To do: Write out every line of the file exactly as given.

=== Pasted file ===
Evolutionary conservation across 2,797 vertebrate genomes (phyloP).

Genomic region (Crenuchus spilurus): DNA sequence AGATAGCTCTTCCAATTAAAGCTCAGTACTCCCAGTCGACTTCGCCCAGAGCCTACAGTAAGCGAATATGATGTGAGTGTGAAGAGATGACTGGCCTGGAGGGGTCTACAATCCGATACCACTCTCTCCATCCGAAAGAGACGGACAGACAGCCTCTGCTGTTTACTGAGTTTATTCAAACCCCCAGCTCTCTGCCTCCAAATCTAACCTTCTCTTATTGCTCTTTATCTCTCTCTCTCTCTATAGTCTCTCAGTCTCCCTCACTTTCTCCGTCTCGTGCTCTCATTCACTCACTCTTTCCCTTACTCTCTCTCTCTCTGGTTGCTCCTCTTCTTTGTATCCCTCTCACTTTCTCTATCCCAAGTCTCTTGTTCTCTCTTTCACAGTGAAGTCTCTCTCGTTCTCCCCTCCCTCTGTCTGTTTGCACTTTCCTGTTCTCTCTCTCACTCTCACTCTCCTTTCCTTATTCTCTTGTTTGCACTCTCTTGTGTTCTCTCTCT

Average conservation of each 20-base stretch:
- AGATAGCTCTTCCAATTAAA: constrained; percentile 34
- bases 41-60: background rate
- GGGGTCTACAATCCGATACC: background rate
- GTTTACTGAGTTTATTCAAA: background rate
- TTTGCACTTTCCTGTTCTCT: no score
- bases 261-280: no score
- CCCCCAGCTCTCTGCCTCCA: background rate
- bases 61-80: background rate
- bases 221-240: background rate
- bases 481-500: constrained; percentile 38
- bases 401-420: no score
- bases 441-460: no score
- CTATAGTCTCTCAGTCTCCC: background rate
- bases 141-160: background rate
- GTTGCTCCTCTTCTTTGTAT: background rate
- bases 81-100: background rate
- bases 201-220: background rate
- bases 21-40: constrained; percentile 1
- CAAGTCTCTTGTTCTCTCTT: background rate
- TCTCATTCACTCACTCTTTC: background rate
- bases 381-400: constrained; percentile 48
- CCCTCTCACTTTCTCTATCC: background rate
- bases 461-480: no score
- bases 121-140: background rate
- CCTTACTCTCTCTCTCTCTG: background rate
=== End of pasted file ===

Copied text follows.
Evolutionary conservation across 2,797 vertebrate genomes (phyloP).

Genomic region (Crenuchus spilurus): DNA sequence AGATAGCTCTTCCAATTAAAGCTCAGTACTCCCAGTCGACTTCGCCCAGAGCCTACAGTAAGCGAATATGATGTGAGTGTGAAGAGATGACTGGCCTGGAGGGGTCTACAATCCGATACCACTCTCTCCATCCGAAAGAGACGGACAGACAGCCTCTGCTGTTTACTGAGTTTATTCAAACCCCCAGCTCTCTGCCTCCAAATCTAACCTTCTCTTATTGCTCTTTATCTCTCTCTCTCTCTATAGTCTCTCAGTCTCCCTCACTTTCTCCGTCTCGTGCTCTCATTCACTCACTCTTTCCCTTACTCTCTCTCTCTCTGGTTGCTCCTCTTCTTTGTATCCCTCTCACTTTCTCTATCCCAAGTCTCTTGTTCTCTCTTTCACAGTGAAGTCTCTCTCGTTCTCCCCTCCCTCTGTCTGTTTGCACTTTCCTGTTCTCTCTCTCACTCTCACTCTCCTTTCCTTATTCTCTTGTTTGCACTCTCTTGTGTTCTCTCTCT

Average conservation of each 20-base stretch:
- AGATAGCTCTTCCAATTAAA: constrained; percentile 34
- bases 41-60: background rate
- GGGGTCTACAATCCGATACC: background rate
- GTTTACTGAGTTTATTCAAA: background rate
- TTTGCACTTTCCTGTTCTCT: no score
- bases 261-280: no score
- CCCCCAGCTCTCTGCCTCCA: background rate
- bases 61-80: background rate
- bases 221-240: background rate
- bases 481-500: constrained; percentile 38
- bases 401-420: no score
- bases 441-460: no score
- CTATAGTCTCTCAGTCTCCC: background rate
- bases 141-160: background rate
- GTTGCTCCTCTTCTTTGTAT: background rate
- bases 81-100: background rate
- bases 201-220: background rate
- bases 21-40: constrained; percentile 1
- CAAGTCTCTTGTTCTCTCTT: background rate
- TCTCATTCACTCACTCTTTC: background rate
- bases 381-400: constrained; percentile 48
- CCCTCTCACTTTCTCTATCC: background rate
- bases 461-480: no score
- bases 121-140: background rate
- CCTTACTCTCTCTCTCTCTG: background rate